started to flake off on most upper surfaces.
Good door fit on passenger’s side, not so great
on driver’s. Dry-rotted windshield gasket.
Chrome plating ranges from “it might polish
out and look decent” to dull and pitted.
Painted knockoff wire wheels on older radials.
Stock but greasy engine bay, aside from adhoc
wiring to a few components. Does not run,
but not seized. Tired and torn original upholstery.
Differential access panel taken out of the
floor, just behind the seats. Dashboard redone
in woodgrain vinyl decal. 1970s-era AM/
FM/8-track stereo. Electrical tape wrapped
around door pulls. Cond: 5+.
base of rear quarter panels under the car. Dent
in left rear corner of trunk lid. Dull and pitted
original chrome, dry-rotted and crumbling
rubber seals throughout, heavily soiled and
discolored top. Moderate wear on the seats;
poorly redone door panels. Carpet has been
removed, with some of the backing still on the
floor. Gauges in good shape. Cond: 5+. SOLD
AT $3,410. You won’t be able to get by on the
cheap to even get this to the point of being
self-propelled—even with a period or modern
engine swap. Alpines and Tigers were notorious
for rusting out, so once you start digging
into this, you may end up with just the original
cowl and a pile of rusty dust on the shop floor.
On top of that, by the time you get done, it’ll
be a loss leader. Even making it into a fakeydoo
Tiger is sketchy, as it might even snap in
half. Best to step aside and give it a wide
berth, leaving it to someone daft enough to
think it can be saved and at least come out
even on the deal. Well sold.
SOLD AT $4,290. 1958 was the second year
that a fixed-head coupe was available. Today,
regardless of condition, they’re a pretty tough
sell—especially to anyone over five-feet-ten in
stature or over age 50. That’s two strikes
against me, as I’m too tall and no longer nimble
enough to pack my carcass into this. The
few folks who are younger and small enough
to fit would rather have the roadster (like the
rest of us), so it’s becoming a smaller demographic
for anyone who’s seriously interested
in these coupes. This was a full-blown restoration
project waiting to happen. As such, well
#15P-1964 SUNBEAM ALPINE convert-
ible. S/N 89201117. Yellow/black vinyl/black
vinyl. Odo: 22,535 miles. 1.6-L I4, 2x2-bbl,
4-sp. Aftermarket intake with a pair of 1970sera
Weber/Holley progressive 2-barrel carburetors.
Grubby engine froze up as solid as
McMurdo Station in Antarctica. Sloppy masking
around cowl tags and some overspray
from old low-budget repaint. Rust blisters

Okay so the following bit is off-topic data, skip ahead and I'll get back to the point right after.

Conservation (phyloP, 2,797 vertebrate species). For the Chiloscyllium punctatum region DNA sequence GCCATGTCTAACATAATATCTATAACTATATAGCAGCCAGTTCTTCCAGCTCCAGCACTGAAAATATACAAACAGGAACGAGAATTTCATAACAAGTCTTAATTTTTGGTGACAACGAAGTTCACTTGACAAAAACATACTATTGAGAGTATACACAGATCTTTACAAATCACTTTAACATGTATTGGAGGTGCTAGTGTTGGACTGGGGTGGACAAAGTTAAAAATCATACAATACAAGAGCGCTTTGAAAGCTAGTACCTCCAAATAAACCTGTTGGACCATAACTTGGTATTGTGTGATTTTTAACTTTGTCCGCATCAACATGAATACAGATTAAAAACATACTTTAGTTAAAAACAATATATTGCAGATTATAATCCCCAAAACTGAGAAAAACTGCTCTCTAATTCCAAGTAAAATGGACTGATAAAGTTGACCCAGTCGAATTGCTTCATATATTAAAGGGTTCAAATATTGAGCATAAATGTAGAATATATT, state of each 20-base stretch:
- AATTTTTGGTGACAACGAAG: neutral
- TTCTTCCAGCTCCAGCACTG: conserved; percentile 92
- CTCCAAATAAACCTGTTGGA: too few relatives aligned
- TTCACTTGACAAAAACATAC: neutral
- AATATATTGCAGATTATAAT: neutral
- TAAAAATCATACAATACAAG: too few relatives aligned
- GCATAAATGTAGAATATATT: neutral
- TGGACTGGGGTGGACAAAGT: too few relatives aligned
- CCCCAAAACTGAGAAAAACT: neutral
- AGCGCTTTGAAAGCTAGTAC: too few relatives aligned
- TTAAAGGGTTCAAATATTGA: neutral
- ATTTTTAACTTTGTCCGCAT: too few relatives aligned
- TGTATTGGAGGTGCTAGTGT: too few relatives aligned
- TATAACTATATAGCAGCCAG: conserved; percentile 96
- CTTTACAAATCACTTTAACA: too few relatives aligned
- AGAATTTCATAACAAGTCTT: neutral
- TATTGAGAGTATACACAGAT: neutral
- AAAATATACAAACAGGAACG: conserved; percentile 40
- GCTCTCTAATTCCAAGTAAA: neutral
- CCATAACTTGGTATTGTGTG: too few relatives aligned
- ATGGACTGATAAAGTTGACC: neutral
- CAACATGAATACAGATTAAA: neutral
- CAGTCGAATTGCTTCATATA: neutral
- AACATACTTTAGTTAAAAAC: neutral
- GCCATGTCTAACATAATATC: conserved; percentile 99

popping out below all four fenders and rocker
panels. Bondo smeared over rust at the
#1P-1961 MERCEDES-BENZ 190SL
convertible. S/N 104210015592. Pastel blue/
black vinyl/off-white leather. Odo: 75,221
miles. 1.9-L I4, 2x2-bbl, 4-sp. Older repaint,
obvious bodywork on front fenders, overspray
on windshield and door-glass rubber. Sloppy
door-handle masking. Light blistering present
over rear attachment points on front fenders,
and less-than-skillful body filler application on
“eyebrows” over wheelwells. Chrome polished
by consigning family shortly before inspection
day, and presents well despite some
light pitting. Door fit odd, as it sits inside the
front fender and the first six inches of the
rockers. 1990s-era economy-grade radial tires;
paint flaking off hubcaps on stock steel rims.
Good top. Interior is heavily yellowed anywhere
it was in contact with skin oils. Moderate
steering-wheel cracking. Optional
Blaupunkt AM radio. Dry-rotted flooring.
Complete but dingy under the hood. Runs, but
has brake issues. Cond: 4+.
closed at this very well-sold bid. Somehow I
get the feeling we’ll see this again either at a
concours, purporting to be a barn-find original
that it isn’t, or at a higher-tier auction
house with the same claims.
#16P-1982 FIAT SPIDER 2000 Turbo
convertible. S/N ZFAAS00BXC5002126.
Red/tan vinyl/tan vinyl. Odo: 54,855 miles.
2.0-L turbocharged I4, 5-sp. Okay original
paint and graphics, with some moderate edge
and nose chipping. Decent original
brightwork. Dealer-accessory plastic mudguards.
Heavily banged-up front license plate,
last renewed in 2013. Moderate soiling and
discoloration of original soft top. Dull, faded
blackout plastic trim, good door fit; copy of
factory shop manual sitting on the hood—
waiting at the ready. Original seats and door
panels are still pretty nice, yet the sides of the
center console are splitting. HVAC controls
gutted out of dash. Some of the carpet has
been pulled out. Period Alpine AM/FM/cassette
deck. Cond: 3.
SOLD AT $6,050. Pinky bought this a few
years ago off the previous owner, who was out
cruising around with it. Pinky flagged him
down and made an offer that sold it on the
spot. I’ve seen a couple of these Turbo Spiders
cross the auction block, but never paid that
much attention to notice that the turbo was a
conversion done here in the States by Legend
Industries. Not the worst example from the
final year of official importation by Fiat to the
U.S., but don’t think that you’re going to just
jump in it and go cruising. Well enough sold,
considering that it’ll need some sorting out (if
just for a brake job and tidying up the wiring).
#8P-1915 OVERLAND MODEL 81
SOLD AT $61,600. This was bought new by
the parents of a gal Pinky knew from high
school, so she could drive it to college at UC
Berkley. After she returned, Pinky bought the
car from her and has had it ever since. Online